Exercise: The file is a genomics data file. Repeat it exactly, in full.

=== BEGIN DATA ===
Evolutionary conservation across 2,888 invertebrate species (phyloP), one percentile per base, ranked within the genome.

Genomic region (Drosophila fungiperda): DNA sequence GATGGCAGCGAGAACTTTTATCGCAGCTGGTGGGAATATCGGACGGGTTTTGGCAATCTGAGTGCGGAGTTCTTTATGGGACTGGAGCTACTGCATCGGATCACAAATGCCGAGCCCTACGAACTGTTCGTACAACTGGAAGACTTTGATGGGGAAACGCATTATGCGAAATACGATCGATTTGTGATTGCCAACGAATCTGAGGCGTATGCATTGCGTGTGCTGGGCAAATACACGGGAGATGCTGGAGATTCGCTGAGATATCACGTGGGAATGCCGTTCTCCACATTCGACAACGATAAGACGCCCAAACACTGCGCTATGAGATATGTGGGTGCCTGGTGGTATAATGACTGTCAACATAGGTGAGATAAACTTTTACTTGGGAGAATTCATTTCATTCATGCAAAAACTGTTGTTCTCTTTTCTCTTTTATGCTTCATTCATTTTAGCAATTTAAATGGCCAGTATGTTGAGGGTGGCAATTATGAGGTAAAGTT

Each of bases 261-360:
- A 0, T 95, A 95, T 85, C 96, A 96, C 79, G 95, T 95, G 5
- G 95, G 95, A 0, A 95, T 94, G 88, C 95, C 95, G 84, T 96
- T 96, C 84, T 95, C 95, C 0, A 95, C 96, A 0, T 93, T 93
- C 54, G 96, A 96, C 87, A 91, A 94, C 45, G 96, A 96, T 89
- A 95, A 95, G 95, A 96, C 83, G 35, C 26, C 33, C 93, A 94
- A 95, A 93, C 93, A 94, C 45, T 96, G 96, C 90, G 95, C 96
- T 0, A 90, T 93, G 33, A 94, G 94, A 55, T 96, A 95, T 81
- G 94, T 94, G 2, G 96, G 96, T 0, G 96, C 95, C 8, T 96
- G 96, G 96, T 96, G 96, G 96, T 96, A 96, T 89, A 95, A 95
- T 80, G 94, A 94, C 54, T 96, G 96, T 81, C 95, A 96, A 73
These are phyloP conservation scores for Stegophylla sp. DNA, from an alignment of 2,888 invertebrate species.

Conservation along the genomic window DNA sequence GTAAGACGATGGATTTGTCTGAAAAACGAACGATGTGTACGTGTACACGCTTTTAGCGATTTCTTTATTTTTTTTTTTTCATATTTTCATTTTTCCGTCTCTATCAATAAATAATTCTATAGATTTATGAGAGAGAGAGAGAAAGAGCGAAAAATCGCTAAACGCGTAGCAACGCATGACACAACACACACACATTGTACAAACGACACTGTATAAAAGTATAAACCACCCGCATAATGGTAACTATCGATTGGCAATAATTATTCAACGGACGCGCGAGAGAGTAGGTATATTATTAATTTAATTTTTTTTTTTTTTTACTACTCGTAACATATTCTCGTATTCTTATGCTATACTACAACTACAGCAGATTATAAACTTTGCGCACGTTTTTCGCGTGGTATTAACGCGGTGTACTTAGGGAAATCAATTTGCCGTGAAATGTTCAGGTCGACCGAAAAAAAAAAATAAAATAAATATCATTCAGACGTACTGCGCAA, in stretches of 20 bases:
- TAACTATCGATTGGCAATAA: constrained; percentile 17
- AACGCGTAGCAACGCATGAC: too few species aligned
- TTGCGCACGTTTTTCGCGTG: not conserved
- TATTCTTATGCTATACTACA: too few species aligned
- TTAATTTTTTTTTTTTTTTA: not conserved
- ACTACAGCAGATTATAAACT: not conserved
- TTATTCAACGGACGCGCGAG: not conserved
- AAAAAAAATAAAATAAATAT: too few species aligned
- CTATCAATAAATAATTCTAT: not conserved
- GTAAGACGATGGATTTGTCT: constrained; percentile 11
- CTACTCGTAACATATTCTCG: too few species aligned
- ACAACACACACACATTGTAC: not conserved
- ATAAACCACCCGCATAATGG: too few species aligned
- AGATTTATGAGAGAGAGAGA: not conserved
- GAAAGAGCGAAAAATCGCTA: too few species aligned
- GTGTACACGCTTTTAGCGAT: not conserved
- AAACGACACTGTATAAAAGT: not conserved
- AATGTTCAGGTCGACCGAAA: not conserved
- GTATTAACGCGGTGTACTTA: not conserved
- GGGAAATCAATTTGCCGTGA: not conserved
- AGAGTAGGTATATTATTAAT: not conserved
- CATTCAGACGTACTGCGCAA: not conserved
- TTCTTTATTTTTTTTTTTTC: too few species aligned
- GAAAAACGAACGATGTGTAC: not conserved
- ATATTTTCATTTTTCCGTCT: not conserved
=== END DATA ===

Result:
Evolutionary conservation across 2,888 invertebrate species (phyloP), one percentile per base, ranked within the genome.

Genomic region (Drosophila fungiperda): DNA sequence GATGGCAGCGAGAACTTTTATCGCAGCTGGTGGGAATATCGGACGGGTTTTGGCAATCTGAGTGCGGAGTTCTTTATGGGACTGGAGCTACTGCATCGGATCACAAATGCCGAGCCCTACGAACTGTTCGTACAACTGGAAGACTTTGATGGGGAAACGCATTATGCGAAATACGATCGATTTGTGATTGCCAACGAATCTGAGGCGTATGCATTGCGTGTGCTGGGCAAATACACGGGAGATGCTGGAGATTCGCTGAGATATCACGTGGGAATGCCGTTCTCCACATTCGACAACGATAAGACGCCCAAACACTGCGCTATGAGATATGTGGGTGCCTGGTGGTATAATGACTGTCAACATAGGTGAGATAAACTTTTACTTGGGAGAATTCATTTCATTCATGCAAAAACTGTTGTTCTCTTTTCTCTTTTATGCTTCATTCATTTTAGCAATTTAAATGGCCAGTATGTTGAGGGTGGCAATTATGAGGTAAAGTT

Each of bases 261-360:
- A 0, T 95, A 95, T 85, C 96, A 96, C 79, G 95, T 95, G 5
- G 95, G 95, A 0, A 95, T 94, G 88, C 95, C 95, G 84, T 96
- T 96, C 84, T 95, C 95, C 0, A 95, C 96, A 0, T 93, T 93
- C 54, G 96, A 96, C 87, A 91, A 94, C 45, G 96, A 96, T 89
- A 95, A 95, G 95, A 96, C 83, G 35, C 26, C 33, C 93, A 94
- A 95, A 93, C 93, A 94, C 45, T 96, G 96, C 90, G 95, C 96
- T 0, A 90, T 93, G 33, A 94, G 94, A 55, T 96, A 95, T 81
- G 94, T 94, G 2, G 96, G 96, T 0, G 96, C 95, C 8, T 96
- G 96, G 96, T 96, G 96, G 96, T 96, A 96, T 89, A 95, A 95
- T 80, G 94, A 94, C 54, T 96, G 96, T 81, C 95, A 96, A 73
These are phyloP conservation scores for Stegophylla sp. DNA, from an alignment of 2,888 invertebrate species.

Conservation along the genomic window DNA sequence GTAAGACGATGGATTTGTCTGAAAAACGAACGATGTGTACGTGTACACGCTTTTAGCGATTTCTTTATTTTTTTTTTTTCATATTTTCATTTTTCCGTCTCTATCAATAAATAATTCTATAGATTTATGAGAGAGAGAGAGAAAGAGCGAAAAATCGCTAAACGCGTAGCAACGCATGACACAACACACACACATTGTACAAACGACACTGTATAAAAGTATAAACCACCCGCATAATGGTAACTATCGATTGGCAATAATTATTCAACGGACGCGCGAGAGAGTAGGTATATTATTAATTTAATTTTTTTTTTTTTTTACTACTCGTAACATATTCTCGTATTCTTATGCTATACTACAACTACAGCAGATTATAAACTTTGCGCACGTTTTTCGCGTGGTATTAACGCGGTGTACTTAGGGAAATCAATTTGCCGTGAAATGTTCAGGTCGACCGAAAAAAAAAAATAAAATAAATATCATTCAGACGTACTGCGCAA, in stretches of 20 bases:
- TAACTATCGATTGGCAATAA: constrained; percentile 17
- AACGCGTAGCAACGCATGAC: too few species aligned
- TTGCGCACGTTTTTCGCGTG: not conserved
- TATTCTTATGCTATACTACA: too few species aligned
- TTAATTTTTTTTTTTTTTTA: not conserved
- ACTACAGCAGATTATAAACT: not conserved
- TTATTCAACGGACGCGCGAG: not conserved
- AAAAAAAATAAAATAAATAT: too few species aligned
- CTATCAATAAATAATTCTAT: not conserved
- GTAAGACGATGGATTTGTCT: constrained; percentile 11
- CTACTCGTAACATATTCTCG: too few species aligned
- ACAACACACACACATTGTAC: not conserved
- ATAAACCACCCGCATAATGG: too few species aligned
- AGATTTATGAGAGAGAGAGA: not conserved
- GAAAGAGCGAAAAATCGCTA: too few species aligned
- GTGTACACGCTTTTAGCGAT: not conserved
- AAACGACACTGTATAAAAGT: not conserved
- AATGTTCAGGTCGACCGAAA: not conserved
- GTATTAACGCGGTGTACTTA: not conserved
- GGGAAATCAATTTGCCGTGA: not conserved
- AGAGTAGGTATATTATTAAT: not conserved
- CATTCAGACGTACTGCGCAA: not conserved
- TTCTTTATTTTTTTTTTTTC: too few species aligned
- GAAAAACGAACGATGTGTAC: not conserved
- ATATTTTCATTTTTCCGTCT: not conserved